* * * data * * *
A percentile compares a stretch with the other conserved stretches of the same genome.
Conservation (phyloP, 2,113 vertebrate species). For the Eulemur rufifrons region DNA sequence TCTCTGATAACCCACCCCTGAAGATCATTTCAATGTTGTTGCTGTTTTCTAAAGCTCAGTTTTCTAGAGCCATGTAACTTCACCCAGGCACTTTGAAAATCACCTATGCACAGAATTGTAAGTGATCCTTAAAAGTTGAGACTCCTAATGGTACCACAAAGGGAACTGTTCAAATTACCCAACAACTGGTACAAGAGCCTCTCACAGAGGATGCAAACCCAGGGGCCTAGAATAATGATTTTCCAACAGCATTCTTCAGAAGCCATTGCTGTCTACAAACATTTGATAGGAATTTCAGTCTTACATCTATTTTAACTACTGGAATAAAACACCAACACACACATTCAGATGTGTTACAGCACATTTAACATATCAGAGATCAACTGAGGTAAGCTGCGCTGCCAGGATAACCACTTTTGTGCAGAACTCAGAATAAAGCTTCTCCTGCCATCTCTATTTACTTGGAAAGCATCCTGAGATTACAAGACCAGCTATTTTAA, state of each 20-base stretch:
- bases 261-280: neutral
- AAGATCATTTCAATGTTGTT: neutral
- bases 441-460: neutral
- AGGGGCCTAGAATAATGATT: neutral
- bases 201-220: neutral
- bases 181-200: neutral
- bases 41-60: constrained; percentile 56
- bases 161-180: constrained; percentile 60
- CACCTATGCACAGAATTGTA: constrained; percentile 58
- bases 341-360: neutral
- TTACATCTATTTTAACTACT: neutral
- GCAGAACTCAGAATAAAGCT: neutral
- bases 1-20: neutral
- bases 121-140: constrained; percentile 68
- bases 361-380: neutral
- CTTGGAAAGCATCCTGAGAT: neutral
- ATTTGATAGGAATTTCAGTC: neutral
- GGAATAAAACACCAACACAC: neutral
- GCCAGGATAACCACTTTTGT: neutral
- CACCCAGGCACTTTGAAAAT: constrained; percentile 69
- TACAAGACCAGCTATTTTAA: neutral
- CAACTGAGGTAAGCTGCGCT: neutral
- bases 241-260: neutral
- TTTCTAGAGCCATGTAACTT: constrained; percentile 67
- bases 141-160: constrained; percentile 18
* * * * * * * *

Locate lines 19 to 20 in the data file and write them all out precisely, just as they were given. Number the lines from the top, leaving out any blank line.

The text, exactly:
- ATTTGATAGGAATTTCAGTC: neutral
- GGAATAAAACACCAACACAC: neutral